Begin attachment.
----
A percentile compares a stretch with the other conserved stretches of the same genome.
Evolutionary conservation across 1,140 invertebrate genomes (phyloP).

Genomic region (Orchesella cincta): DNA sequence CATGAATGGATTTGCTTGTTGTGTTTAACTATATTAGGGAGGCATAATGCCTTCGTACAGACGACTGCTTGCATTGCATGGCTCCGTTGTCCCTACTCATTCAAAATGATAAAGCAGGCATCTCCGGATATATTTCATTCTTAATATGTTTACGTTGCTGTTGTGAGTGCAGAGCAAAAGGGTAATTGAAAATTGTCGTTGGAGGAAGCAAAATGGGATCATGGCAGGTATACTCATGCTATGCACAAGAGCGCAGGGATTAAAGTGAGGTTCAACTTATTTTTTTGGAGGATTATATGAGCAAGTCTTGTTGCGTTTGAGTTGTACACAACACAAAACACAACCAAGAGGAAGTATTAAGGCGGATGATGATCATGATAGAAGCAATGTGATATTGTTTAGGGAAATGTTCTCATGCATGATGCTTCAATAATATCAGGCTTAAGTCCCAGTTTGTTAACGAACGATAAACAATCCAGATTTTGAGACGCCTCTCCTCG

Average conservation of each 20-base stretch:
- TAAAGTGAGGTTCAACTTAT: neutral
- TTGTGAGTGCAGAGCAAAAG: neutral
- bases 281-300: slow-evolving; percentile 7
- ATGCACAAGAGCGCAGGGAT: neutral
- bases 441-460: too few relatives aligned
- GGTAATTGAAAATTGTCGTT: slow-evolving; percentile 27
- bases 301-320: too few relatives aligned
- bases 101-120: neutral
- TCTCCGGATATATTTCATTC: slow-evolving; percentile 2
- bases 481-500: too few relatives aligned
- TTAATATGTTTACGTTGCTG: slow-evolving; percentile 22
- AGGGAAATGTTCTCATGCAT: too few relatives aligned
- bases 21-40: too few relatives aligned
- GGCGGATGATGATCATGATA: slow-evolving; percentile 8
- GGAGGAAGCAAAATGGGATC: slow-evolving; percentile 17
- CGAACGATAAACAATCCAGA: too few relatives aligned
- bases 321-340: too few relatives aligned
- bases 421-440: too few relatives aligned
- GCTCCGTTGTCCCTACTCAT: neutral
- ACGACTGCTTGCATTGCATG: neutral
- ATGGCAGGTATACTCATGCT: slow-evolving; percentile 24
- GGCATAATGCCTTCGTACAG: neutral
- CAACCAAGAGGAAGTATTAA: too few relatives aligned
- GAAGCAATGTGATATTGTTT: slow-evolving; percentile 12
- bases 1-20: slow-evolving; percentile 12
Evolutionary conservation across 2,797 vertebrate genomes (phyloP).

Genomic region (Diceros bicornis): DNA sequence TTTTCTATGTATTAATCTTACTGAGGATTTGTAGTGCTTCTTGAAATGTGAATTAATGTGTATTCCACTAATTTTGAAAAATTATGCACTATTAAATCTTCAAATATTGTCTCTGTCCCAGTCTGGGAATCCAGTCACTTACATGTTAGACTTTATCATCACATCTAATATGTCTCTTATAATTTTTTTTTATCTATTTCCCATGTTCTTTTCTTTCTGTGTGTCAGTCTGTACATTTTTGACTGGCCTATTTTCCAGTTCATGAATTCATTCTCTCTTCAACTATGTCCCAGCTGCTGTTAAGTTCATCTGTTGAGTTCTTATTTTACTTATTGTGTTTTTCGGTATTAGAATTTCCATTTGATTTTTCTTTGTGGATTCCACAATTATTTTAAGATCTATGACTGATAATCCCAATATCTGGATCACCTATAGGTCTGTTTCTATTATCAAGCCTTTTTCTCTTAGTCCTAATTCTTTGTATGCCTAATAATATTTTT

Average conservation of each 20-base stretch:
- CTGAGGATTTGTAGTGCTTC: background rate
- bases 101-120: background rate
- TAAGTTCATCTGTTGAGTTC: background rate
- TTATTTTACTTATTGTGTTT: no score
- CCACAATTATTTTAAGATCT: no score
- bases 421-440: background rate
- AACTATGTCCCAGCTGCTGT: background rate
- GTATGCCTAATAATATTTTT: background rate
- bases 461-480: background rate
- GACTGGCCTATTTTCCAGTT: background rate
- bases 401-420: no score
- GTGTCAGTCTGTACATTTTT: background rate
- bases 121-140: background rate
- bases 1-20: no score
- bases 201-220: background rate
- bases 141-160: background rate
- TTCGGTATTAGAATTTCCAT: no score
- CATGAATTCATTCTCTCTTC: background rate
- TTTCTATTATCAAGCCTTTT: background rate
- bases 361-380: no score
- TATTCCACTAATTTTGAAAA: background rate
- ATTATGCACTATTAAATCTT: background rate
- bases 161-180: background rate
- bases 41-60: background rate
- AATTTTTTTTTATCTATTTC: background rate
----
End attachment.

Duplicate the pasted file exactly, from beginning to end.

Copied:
A percentile compares a stretch with the other conserved stretches of the same genome.
Evolutionary conservation across 1,140 invertebrate genomes (phyloP).

Genomic region (Orchesella cincta): DNA sequence CATGAATGGATTTGCTTGTTGTGTTTAACTATATTAGGGAGGCATAATGCCTTCGTACAGACGACTGCTTGCATTGCATGGCTCCGTTGTCCCTACTCATTCAAAATGATAAAGCAGGCATCTCCGGATATATTTCATTCTTAATATGTTTACGTTGCTGTTGTGAGTGCAGAGCAAAAGGGTAATTGAAAATTGTCGTTGGAGGAAGCAAAATGGGATCATGGCAGGTATACTCATGCTATGCACAAGAGCGCAGGGATTAAAGTGAGGTTCAACTTATTTTTTTGGAGGATTATATGAGCAAGTCTTGTTGCGTTTGAGTTGTACACAACACAAAACACAACCAAGAGGAAGTATTAAGGCGGATGATGATCATGATAGAAGCAATGTGATATTGTTTAGGGAAATGTTCTCATGCATGATGCTTCAATAATATCAGGCTTAAGTCCCAGTTTGTTAACGAACGATAAACAATCCAGATTTTGAGACGCCTCTCCTCG

Average conservation of each 20-base stretch:
- TAAAGTGAGGTTCAACTTAT: neutral
- TTGTGAGTGCAGAGCAAAAG: neutral
- bases 281-300: slow-evolving; percentile 7
- ATGCACAAGAGCGCAGGGAT: neutral
- bases 441-460: too few relatives aligned
- GGTAATTGAAAATTGTCGTT: slow-evolving; percentile 27
- bases 301-320: too few relatives aligned
- bases 101-120: neutral
- TCTCCGGATATATTTCATTC: slow-evolving; percentile 2
- bases 481-500: too few relatives aligned
- TTAATATGTTTACGTTGCTG: slow-evolving; percentile 22
- AGGGAAATGTTCTCATGCAT: too few relatives aligned
- bases 21-40: too few relatives aligned
- GGCGGATGATGATCATGATA: slow-evolving; percentile 8
- GGAGGAAGCAAAATGGGATC: slow-evolving; percentile 17
- CGAACGATAAACAATCCAGA: too few relatives aligned
- bases 321-340: too few relatives aligned
- bases 421-440: too few relatives aligned
- GCTCCGTTGTCCCTACTCAT: neutral
- ACGACTGCTTGCATTGCATG: neutral
- ATGGCAGGTATACTCATGCT: slow-evolving; percentile 24
- GGCATAATGCCTTCGTACAG: neutral
- CAACCAAGAGGAAGTATTAA: too few relatives aligned
- GAAGCAATGTGATATTGTTT: slow-evolving; percentile 12
- bases 1-20: slow-evolving; percentile 12
Evolutionary conservation across 2,797 vertebrate genomes (phyloP).

Genomic region (Diceros bicornis): DNA sequence TTTTCTATGTATTAATCTTACTGAGGATTTGTAGTGCTTCTTGAAATGTGAATTAATGTGTATTCCACTAATTTTGAAAAATTATGCACTATTAAATCTTCAAATATTGTCTCTGTCCCAGTCTGGGAATCCAGTCACTTACATGTTAGACTTTATCATCACATCTAATATGTCTCTTATAATTTTTTTTTATCTATTTCCCATGTTCTTTTCTTTCTGTGTGTCAGTCTGTACATTTTTGACTGGCCTATTTTCCAGTTCATGAATTCATTCTCTCTTCAACTATGTCCCAGCTGCTGTTAAGTTCATCTGTTGAGTTCTTATTTTACTTATTGTGTTTTTCGGTATTAGAATTTCCATTTGATTTTTCTTTGTGGATTCCACAATTATTTTAAGATCTATGACTGATAATCCCAATATCTGGATCACCTATAGGTCTGTTTCTATTATCAAGCCTTTTTCTCTTAGTCCTAATTCTTTGTATGCCTAATAATATTTTT

Average conservation of each 20-base stretch:
- CTGAGGATTTGTAGTGCTTC: background rate
- bases 101-120: background rate
- TAAGTTCATCTGTTGAGTTC: background rate
- TTATTTTACTTATTGTGTTT: no score
- CCACAATTATTTTAAGATCT: no score
- bases 421-440: background rate
- AACTATGTCCCAGCTGCTGT: background rate
- GTATGCCTAATAATATTTTT: background rate
- bases 461-480: background rate
- GACTGGCCTATTTTCCAGTT: background rate
- bases 401-420: no score
- GTGTCAGTCTGTACATTTTT: background rate
- bases 121-140: background rate
- bases 1-20: no score
- bases 201-220: background rate
- bases 141-160: background rate
- TTCGGTATTAGAATTTCCAT: no score
- CATGAATTCATTCTCTCTTC: background rate
- TTTCTATTATCAAGCCTTTT: background rate
- bases 361-380: no score
- TATTCCACTAATTTTGAAAA: background rate
- ATTATGCACTATTAAATCTT: background rate
- bases 161-180: background rate
- bases 41-60: background rate
- AATTTTTTTTTATCTATTTC: background rate